Nautilus Discovery Tests Initial Rate of 5Mmcfed

Contango O&G has updated its offshore natural gas and oil reserve estimates as of June 1, 2010.

The net downward revision of our Dutch and Mary Rose field reserves of 48.5 Bcfe is attributable to newly learned bottom hole pressure data as a result of a recent field wide shut-in and a P/Z pressure test that indicated a "smaller tank" than was originally estimated.

The Company also announced a successful well at its Eloise South prospect located at our Offshore Gulf of Mexico block Eugene Island 10. The Company has a 26.9% working interest and a 21.5% net revenue interest, inclusive of our investment in REX. Our independent third party engineer has estimated that the reserves attributable to this well are approximately six Bcfe, net to the Company. Production is expected to begin in August 2010 at an estimated rate of five million cubic feet equivalent per day (Mmcfed), net to Contango. Our Eloise South well, upon exhaustion of reserves in the lower Rob-L sand, is planned to be re-completed up-hole as a rate acceleration well in the Cib-Op sand – the Dutch #5.

We have successfully tested our Nautilus discovery (Ship Shoal 263) at an initial rate of five million cubic feet per day and 55 barrels of condensate per day. We remain on target to begin production in July 2010 at an estimated rate of 20 Mmcfed, net to Contango.

The Company has been awarded the three lease blocks we bid on at the Central Gulf of Mexico Lease Sale No. 213 held on March 17, 2010. The Company was awarded Ship Shoal 121 and Ship Shoal 122 (collectively, Eagle) and Vermillion 170 (Swimmy). These prospects are located in less than 100 feet of water and we are in the process of submitting exploration permits to the MMS. We do not anticipate beginning drilling any offshore exploration wells until November 2010 at the earliest.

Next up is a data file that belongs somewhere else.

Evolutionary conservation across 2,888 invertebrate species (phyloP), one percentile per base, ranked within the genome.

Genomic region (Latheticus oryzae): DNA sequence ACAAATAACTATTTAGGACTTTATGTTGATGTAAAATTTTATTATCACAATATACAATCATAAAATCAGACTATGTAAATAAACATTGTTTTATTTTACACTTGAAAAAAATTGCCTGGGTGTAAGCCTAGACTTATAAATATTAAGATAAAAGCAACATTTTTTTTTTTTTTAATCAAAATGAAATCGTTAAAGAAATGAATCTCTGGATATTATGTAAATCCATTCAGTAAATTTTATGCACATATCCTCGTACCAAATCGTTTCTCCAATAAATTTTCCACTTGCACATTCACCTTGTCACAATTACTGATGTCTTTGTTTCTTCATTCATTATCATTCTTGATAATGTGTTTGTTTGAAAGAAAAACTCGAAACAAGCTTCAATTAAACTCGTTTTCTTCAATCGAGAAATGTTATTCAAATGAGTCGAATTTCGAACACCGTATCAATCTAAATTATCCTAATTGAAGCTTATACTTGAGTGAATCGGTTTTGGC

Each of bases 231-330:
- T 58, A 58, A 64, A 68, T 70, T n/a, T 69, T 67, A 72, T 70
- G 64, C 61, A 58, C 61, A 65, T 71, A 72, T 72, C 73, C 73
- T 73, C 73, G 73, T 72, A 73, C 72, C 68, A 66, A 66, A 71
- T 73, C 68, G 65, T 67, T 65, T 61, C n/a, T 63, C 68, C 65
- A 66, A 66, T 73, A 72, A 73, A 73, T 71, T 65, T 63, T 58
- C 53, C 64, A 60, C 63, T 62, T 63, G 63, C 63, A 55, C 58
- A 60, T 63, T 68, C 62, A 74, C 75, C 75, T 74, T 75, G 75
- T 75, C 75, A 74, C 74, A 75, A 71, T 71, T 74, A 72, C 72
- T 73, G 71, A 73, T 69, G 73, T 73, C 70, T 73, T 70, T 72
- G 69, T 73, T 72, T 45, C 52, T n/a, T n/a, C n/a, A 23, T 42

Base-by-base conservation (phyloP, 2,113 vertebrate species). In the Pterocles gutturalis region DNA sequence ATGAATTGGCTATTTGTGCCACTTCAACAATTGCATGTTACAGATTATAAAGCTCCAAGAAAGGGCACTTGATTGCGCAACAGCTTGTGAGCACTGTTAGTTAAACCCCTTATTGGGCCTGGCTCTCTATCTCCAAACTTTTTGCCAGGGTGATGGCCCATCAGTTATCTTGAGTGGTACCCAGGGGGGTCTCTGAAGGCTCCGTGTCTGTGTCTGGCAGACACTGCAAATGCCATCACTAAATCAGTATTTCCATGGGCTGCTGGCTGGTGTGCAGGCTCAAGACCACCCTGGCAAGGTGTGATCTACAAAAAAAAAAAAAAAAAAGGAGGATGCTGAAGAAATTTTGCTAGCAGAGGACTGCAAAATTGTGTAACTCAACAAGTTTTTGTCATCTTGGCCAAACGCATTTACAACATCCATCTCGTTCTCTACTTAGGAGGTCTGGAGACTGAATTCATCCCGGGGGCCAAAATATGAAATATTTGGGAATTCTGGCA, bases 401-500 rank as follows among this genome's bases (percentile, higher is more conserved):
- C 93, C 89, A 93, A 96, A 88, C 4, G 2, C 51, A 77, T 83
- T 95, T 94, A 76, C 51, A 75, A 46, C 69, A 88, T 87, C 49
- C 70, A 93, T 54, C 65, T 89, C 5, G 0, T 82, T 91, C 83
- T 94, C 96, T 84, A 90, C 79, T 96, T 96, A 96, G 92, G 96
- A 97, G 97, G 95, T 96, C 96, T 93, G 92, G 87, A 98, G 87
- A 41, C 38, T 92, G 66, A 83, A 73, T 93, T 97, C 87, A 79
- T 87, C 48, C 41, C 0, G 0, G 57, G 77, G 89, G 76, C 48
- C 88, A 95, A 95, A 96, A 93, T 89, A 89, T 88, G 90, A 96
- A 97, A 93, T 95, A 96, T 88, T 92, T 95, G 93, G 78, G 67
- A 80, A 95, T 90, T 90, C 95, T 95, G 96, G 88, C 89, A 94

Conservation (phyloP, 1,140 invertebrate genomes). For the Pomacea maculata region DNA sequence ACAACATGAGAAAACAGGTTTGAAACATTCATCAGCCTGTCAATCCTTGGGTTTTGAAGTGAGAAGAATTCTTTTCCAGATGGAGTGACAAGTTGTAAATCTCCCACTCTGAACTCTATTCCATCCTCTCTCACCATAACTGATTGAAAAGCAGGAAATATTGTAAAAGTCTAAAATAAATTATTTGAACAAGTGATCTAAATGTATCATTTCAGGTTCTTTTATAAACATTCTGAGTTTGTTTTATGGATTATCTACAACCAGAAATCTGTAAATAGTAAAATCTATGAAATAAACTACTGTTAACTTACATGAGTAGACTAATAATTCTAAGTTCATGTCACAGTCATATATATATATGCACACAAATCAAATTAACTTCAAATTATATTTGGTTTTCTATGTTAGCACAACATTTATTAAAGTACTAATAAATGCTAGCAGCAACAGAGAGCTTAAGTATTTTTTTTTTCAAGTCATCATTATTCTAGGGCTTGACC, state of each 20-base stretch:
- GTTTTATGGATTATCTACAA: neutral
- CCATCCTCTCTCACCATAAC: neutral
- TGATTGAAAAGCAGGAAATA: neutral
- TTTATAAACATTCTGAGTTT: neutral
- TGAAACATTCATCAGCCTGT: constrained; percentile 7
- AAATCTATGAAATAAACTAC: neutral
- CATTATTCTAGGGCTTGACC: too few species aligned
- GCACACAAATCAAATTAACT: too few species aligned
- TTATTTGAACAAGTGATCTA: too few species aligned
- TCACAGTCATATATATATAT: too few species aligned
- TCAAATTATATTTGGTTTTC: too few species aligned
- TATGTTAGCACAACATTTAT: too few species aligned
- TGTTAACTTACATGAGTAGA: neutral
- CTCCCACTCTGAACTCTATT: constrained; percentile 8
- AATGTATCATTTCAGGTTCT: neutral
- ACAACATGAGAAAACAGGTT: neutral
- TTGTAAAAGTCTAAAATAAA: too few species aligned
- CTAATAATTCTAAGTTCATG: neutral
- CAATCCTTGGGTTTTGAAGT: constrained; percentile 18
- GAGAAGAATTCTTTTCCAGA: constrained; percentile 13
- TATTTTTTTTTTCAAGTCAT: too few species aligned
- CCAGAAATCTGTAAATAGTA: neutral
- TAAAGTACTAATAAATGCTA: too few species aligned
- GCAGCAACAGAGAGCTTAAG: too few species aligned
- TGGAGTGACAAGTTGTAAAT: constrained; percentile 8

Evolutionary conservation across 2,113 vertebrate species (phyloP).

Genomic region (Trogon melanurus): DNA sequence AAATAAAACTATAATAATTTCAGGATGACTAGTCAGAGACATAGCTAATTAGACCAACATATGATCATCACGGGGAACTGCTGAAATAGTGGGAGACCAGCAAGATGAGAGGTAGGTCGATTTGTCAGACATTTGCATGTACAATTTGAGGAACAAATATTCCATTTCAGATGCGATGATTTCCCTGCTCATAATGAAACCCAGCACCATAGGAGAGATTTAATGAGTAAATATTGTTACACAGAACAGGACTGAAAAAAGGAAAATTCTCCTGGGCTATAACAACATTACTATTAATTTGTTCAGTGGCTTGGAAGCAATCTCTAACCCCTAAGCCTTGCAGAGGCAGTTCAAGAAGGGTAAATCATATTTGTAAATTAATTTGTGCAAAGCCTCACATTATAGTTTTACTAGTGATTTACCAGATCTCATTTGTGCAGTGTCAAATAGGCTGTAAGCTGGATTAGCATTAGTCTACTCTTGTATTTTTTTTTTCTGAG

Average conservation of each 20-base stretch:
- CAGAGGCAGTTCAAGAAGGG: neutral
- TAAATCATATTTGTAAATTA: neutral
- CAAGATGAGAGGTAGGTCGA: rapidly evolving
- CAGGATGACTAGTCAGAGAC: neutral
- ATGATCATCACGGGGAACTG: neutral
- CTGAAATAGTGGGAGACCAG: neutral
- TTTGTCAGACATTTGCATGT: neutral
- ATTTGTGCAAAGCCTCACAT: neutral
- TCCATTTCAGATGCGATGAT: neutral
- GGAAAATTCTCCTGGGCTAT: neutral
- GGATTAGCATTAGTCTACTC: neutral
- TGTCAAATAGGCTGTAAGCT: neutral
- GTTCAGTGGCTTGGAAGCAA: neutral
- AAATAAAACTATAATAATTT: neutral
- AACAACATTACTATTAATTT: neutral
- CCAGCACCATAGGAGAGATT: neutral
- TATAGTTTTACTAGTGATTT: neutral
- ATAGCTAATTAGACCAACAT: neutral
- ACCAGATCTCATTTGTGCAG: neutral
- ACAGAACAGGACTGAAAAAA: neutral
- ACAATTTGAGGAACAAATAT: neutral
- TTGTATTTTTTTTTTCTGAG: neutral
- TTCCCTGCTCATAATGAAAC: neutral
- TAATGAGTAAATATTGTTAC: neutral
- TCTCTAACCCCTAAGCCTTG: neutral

The Company has spudded its wildcat exploration well (Rexer #1) in south Texas. The Company has budgeted to invest approximately $2.6 million in exploration costs to drill this well and will have a 100% working interest and a 72.5% net revenue interest.

Our current production is approximately 90.0 Mmcfed, net to Contango. We have no debt, approximately $58.0 million in net cash and cash equivalents and $50 million of unused borrowing capacity.

Mr. Peak, the Company's Chairman and Chief Executive Officer, said, "We have now produced approximately 140 Bcf (8/8ths) or about 15% of our currently estimated 900 Bcf original gas in place (8/8ths) of reserves from our Dutch and Mary Rose fields. With increasing production comes the ability to better estimate overall reserves and at around 10%-15% of reserve recovery, a meaningful P/Z reserve estimation is able to be calculated. Our independent third-party reserve engineer – William M. Cobb & Associates, has heretofore used a simulation model that combines surface pressure decline information together with volumetric estimates to calculate our estimated recoverable reserves. In conjunction with a planned shut-in by the third-party operator of the Eugene Island 24 platform, we decided in mid-May 2010 to calibrate shut-in tubing pressures and calculate the field's 'P/Z' which requires a field-wide shut-in of all wells for a minimum of 72 hours. The P/Z test confirmed we have excellent permeability and a pressure depletion drive reservoir, and we have therefore included reserves to be produced under compression towards the end of the field’s reserve life. We have already installed a new platform that will facilitate the installation of compression as needed. Since our reserves are 'long-lived' and estimated to still be producing over the next 15 – 20 years, the PV-10 impact from this downward reserve revision is not as significant as the percentage decline in reserves.